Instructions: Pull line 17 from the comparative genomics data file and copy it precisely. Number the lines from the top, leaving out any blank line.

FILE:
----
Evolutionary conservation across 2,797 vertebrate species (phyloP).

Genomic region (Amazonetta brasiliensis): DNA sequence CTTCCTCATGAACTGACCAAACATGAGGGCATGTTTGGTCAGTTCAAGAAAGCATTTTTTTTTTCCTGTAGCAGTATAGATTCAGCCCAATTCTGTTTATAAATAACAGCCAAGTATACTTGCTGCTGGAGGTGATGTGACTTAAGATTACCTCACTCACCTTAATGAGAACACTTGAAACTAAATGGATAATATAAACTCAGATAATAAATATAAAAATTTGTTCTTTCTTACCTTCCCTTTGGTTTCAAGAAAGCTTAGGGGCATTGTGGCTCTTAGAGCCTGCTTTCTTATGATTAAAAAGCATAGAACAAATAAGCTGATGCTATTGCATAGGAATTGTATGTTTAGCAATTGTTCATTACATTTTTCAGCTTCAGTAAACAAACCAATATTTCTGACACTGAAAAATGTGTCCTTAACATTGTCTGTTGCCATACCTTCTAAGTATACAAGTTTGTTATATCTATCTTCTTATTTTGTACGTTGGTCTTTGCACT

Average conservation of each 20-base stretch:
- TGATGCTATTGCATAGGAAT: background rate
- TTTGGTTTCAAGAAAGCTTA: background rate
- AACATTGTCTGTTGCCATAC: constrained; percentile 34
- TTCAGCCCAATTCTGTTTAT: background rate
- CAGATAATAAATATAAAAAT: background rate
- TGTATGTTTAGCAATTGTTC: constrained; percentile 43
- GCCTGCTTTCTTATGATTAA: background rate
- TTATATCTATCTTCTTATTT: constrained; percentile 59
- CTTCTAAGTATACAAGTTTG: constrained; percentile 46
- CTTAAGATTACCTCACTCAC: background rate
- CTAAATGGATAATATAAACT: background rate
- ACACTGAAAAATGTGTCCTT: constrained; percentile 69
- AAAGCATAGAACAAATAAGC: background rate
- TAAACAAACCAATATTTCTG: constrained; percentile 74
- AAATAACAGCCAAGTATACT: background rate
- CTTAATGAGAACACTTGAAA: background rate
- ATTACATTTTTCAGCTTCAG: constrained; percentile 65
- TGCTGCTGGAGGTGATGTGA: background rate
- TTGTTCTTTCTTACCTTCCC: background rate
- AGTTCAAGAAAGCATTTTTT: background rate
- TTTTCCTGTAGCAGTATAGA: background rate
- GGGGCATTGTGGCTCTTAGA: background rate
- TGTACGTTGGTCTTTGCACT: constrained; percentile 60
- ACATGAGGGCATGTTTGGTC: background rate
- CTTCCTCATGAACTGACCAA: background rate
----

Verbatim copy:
- TAAACAAACCAATATTTCTG: constrained; percentile 74